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There’s an Unofficial Pro Wrestling Class For D&D Now

March 5, 2019 | Posted by Jeremy Thomas
Wrestler D&D

As long as there’s been D&D, there have been people making up their own rules for the game. Homebrewed mechanics, classes and the like are a core part of many roleplaying group’s tables. That’s led to some great stuff that have been created, including whole homebrewed settings, or classes like Matthew Mercer’s Blood Hunter class. Of course, there’s a lot of nonsense out there too, but that’s where the DM’s Guild comes into play. The official site for aspiring RPG designers to release and sell their own homebrewed content has provided a platform for new Fifth Edition to rise or fall based on its merits and feedback from players.

And now there is a homebrewed class on the marketplace built around professional wrestling. There have been several subclasses released of varying quality since the DMs Guild’s launch of course. But The Wrestler, as created by Jordan Allen, is the first full-fledged class to see release there. It is now available and offers players the chance to bring some pro wrestling-style theatrics to their epic combats.

As you might imagine, the Wrestler is (mostly) a physical combat-based class as opposed to a magically-based one. With the HP level of a Fighter, the Wrestler is built around doing hand-to-hand damage similarly to a Monk. Like that class, your unarmed damage goes up as you gain in level. You also get “Signature Move Points,” which is similar to the Monk’s Ki points and allows you to perform a certain number of signature moves. These include things like Backbreakers, Suplexes, Stunners and even “Hulk Up” via the Crowd Cheering Reinvigoration which works similar to a Fighter’s Second Wind.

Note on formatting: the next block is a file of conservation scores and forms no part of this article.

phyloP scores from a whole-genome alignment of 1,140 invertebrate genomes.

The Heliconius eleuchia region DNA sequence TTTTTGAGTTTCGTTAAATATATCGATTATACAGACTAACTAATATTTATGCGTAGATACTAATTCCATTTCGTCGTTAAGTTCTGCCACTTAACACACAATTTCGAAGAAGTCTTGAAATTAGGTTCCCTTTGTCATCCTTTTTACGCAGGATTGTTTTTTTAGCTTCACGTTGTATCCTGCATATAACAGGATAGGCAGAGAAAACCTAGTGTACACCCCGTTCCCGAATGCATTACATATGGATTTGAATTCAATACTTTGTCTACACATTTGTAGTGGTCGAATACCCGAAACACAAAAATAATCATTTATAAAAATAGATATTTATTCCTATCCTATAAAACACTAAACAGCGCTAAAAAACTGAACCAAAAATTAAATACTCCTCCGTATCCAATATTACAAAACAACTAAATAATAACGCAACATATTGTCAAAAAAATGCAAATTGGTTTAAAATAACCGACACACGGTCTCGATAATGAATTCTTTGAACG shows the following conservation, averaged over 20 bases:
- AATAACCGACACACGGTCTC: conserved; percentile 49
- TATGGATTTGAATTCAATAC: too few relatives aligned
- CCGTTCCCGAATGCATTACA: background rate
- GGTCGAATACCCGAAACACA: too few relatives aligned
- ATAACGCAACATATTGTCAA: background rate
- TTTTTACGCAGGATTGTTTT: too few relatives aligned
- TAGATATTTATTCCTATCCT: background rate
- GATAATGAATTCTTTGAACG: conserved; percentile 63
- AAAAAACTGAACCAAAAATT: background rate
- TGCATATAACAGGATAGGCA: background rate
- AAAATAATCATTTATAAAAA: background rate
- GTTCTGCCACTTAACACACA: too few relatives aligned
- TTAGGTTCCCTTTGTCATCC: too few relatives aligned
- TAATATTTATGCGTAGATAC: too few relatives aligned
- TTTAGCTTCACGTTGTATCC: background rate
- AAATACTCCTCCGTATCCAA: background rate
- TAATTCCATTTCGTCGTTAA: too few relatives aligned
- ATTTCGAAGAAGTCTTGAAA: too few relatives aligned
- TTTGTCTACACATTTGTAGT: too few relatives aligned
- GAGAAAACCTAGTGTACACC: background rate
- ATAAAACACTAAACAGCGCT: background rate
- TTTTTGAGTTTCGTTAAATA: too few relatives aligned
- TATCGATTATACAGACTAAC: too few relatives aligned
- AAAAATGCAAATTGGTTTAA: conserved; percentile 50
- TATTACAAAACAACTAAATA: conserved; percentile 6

The Wrestler’s archetypes are built around wrestling styles: the Powerhouse, the Technician, the High-Flier and the Spiritualist. The latter adds a certain amount of arcane spellcasting to the class, while the first three work about how you might expect. The core mechanic of each Archetype is a “Finishing Maneuver” at level ten.

In terms of balance, there is probably a bit of work that could be done here. Most of it looks pretty well-handled but without actively playing it, it’s always hard to be sure. But in terms of sheer fun, there’s a lot of good stuff in here. If you’re looking for a fun class to play and your DM isn’t worried about fights sometimes getting a little goofy, the Wrestler isn’t a bad choice at all.

The class is currently available on DMs Guild at a “Pay What You Want” level, with a suggested price of $2.00.

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Dungeons & Dragons, Jeremy Thomas